It sounds like a concatenation of misunderstandings and miscommunications, where people trying to achieve the same objective have wound up working against each other. This seems to be the only way of making sense of what looks, at best, a complete nonsense, at worst, a tragic mess.
Five-year-old Ashya has a brain tumour which was being treated at Southampton Hospital, a university hospital which routinely deals with difficult conditions and has doctors skilled in advanced techniques.
The hospital’s ability to care for Ashya does not look to be in doubt. But it does not have the equipment to deliver the proton beam treatment which his parents, after much researching, decided was the best way of saving their son. It is apparently as effective at killing tumours as conventional radiotherapy, but does much less damage to surrounding healthy tissue.
Whether the hospital doctors agreed or disagreed is not clear, but it is the case that this treatment is not available on Britain’s NHS except for reasonably small tumours around the eyes at one centre in England. It is, however, available in various European centres at somewhat less cost than the £100,000 generally quoted by American hospitals.
The parents decided they wanted Ashya to have this treatment. Whether they discussed this and how it might be obtained with the Southampton doctors again isn’t clear. But they evidently concluded that he was not going to get it if he stayed in the hospital.
The police were told by the hospital that because of potential battery failure in a piece of his equipment the parents also took, Ashya’s life was in grave danger. The police therefore had little option but to find him, a chase which the father, having apparently bought everything required, described as ridiculous.
Whether the hospital and/or the police misconstrued the fact that the parents were Jehovah’s Witnesses, a religion which forbids certain medical procedures, to mean that they were taking their son away to die in the arms of his family is also unclear.
Apparently, the family’s intention was to sell a property in Spain to pay for Ashya receiving the treatment in Prague. But now the law has intervened, the family is separated, and the parents are being treated as criminals.
This cannot be right. Mistakes may have been made by all concerned, but surely now the focus must now be on helping the family through this traumatic ordeal and securing the best treatment for Ashya.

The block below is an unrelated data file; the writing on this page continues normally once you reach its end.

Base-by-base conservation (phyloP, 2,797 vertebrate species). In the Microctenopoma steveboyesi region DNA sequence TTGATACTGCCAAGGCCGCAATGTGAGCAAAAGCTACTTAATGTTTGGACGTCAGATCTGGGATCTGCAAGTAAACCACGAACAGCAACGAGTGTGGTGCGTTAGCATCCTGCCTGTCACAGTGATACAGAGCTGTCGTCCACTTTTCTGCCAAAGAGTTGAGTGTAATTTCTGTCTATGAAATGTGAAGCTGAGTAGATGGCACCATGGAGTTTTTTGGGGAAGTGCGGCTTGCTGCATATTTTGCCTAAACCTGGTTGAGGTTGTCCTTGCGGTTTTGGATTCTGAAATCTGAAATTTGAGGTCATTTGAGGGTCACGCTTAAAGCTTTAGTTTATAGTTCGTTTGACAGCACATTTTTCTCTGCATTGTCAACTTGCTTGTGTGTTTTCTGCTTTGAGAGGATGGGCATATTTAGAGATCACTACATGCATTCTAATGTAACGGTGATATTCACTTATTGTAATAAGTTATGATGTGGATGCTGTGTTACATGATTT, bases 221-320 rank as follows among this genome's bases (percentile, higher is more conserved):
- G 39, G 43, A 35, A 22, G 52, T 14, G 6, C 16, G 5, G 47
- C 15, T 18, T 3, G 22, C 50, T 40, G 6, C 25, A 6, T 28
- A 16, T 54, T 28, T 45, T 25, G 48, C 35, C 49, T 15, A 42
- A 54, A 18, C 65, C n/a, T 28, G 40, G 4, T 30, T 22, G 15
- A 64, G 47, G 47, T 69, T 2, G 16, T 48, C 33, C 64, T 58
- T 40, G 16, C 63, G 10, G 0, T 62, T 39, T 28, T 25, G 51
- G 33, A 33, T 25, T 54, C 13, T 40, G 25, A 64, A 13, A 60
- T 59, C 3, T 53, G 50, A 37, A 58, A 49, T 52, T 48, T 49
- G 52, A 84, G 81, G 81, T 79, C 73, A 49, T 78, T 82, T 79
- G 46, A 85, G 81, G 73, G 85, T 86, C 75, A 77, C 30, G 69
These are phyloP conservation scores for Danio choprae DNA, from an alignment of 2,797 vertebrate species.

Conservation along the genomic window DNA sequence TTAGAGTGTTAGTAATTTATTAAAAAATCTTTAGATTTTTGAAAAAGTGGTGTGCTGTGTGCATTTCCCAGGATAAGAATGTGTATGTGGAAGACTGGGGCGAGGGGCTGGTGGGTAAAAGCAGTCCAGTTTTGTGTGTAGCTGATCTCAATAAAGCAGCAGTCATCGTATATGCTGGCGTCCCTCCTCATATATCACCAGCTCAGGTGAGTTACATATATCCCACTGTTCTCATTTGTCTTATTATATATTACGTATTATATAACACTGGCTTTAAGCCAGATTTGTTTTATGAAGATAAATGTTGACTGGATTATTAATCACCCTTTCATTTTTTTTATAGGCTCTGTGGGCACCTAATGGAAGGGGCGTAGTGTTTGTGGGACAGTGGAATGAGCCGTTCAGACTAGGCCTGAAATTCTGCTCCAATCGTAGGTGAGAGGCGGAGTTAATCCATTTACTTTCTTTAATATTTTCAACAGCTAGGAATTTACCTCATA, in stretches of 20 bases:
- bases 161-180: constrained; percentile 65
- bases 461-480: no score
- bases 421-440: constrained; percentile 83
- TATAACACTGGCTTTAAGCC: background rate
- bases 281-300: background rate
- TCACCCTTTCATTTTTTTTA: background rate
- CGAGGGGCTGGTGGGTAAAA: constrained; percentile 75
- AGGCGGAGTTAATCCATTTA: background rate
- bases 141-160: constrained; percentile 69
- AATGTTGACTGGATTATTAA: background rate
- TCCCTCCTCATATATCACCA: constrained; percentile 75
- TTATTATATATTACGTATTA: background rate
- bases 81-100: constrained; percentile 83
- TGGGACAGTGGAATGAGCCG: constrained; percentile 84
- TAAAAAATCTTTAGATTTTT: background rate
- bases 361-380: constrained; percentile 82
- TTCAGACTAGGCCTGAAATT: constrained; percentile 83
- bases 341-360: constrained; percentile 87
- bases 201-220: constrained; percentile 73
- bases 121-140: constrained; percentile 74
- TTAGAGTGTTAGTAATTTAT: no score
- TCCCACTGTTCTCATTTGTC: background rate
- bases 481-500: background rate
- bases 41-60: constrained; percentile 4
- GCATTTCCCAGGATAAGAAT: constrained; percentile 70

Sitting on a real Glasgow 2014 legacy
the Commonwealth Games legacy of enhanced images of Glasgow and Scotland around the world is a good thing but may well feel a bit ephemeral to many people, especially the disadvantaged who may not have been able to afford to see much of the competition.
So it’s a great idea to make the furniture used in the athletes’ village available to poorer people. Some 60,000 items – beds, sofas, wardrobes, tables, chairs, cushions – have been emptied from the village and are being taken by Glasgow Housing Association to a storage facility, where they are being distributed to folk who need them.
This is the very best of practical legacies being given to the people who will appreciate it most.
Apart from just being useful, the items have the cachet of having being used by some of the world’s top athletes – and not just at the Commonwealth Games; some of them were also in use in the London 2012 Olympic village. Great fun, surely, for folk who don’t get the best deal in life to be able to say they own a piece of Glasgow’s and Scotland’s history.
And the thought of that may add to the general inspiration to people to get into sport that it is hoped the Games provided by motivating some of the furniture’s new owners to get more physically active.
That may be a stretch (if you will pardon the pun), but even if all it does is give people a nicer-looking home and a warmer feeling about the attitude of those in charge of major projects, and a feeling of having been thought about and included in a small but very practical way, then it is worth doing.
And, who knows, Usain Bolt’s chair might deliver another, Scottish, winner.